At this time of year the most prominent butterflies to be seen in the butterfly house are the clearwing butterflies. These butterflies (we have the Frosted Glasswing Greta oto) belong to the Ithomiini, a subdivision of the milkweed butterflies Danainae, which in turn belongs to the gigantic family Nymphalidae. Butterflies of this group are often distasteful to predators as they sequester toxic alkaloids from the larval foodplants, which mainly in the case of the Ithomiines are members of the nightshade family Solanaceae. Some however do not depend on the larvae as a source of toxins; instead the adults obtain alkaloids from flowers or rotting leaves. This is especially the case with the males, which also use the toxins as pheromones in their courtship of females.
Our glasswings originate from Costa Rica, but the species has a large range and apparently even migrates long distances. They breed very successfully here in the house, laying eggs on the Tropical Nightshade (Cestrum sp,) plants. We have to be careful to control the number of larvae, as otherwise the plants would be stripped quickly. In the wild their numbers would be controlled by various parasitic wasps.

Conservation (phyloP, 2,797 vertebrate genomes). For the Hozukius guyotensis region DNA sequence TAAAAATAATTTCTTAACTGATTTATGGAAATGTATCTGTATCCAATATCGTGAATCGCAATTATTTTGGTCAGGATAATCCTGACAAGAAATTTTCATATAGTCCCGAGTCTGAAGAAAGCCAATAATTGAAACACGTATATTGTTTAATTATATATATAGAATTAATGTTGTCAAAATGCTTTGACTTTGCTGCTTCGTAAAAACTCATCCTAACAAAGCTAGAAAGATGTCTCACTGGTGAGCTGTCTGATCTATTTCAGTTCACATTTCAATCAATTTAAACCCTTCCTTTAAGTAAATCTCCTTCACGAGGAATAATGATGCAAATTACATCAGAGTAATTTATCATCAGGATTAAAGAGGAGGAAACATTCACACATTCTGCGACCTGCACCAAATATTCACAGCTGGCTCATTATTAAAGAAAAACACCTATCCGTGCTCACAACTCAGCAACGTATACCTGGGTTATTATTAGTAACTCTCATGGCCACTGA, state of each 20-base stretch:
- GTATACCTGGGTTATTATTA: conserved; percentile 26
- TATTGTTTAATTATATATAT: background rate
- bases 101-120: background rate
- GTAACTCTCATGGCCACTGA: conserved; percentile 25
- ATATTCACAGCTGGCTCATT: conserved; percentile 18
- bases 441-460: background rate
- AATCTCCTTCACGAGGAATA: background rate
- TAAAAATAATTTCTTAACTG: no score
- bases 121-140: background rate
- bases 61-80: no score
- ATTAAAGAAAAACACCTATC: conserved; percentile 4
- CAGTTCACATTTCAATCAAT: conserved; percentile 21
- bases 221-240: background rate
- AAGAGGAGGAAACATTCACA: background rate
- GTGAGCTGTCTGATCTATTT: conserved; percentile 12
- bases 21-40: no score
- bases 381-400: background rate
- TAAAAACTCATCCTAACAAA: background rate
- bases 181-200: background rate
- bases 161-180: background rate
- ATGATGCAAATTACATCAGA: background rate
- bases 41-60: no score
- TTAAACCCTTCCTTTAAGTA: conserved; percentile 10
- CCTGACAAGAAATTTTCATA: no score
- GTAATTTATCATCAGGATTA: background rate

The life cycle is very quick, going from egg to adult in only a few weeks. They fly even at low light levels, when other butterflies will settle for the night, so in the winter months they are the most obvious to our visitors. Last winter they came through a cold snap caused by a failure of our heating system apparently completely unaffected.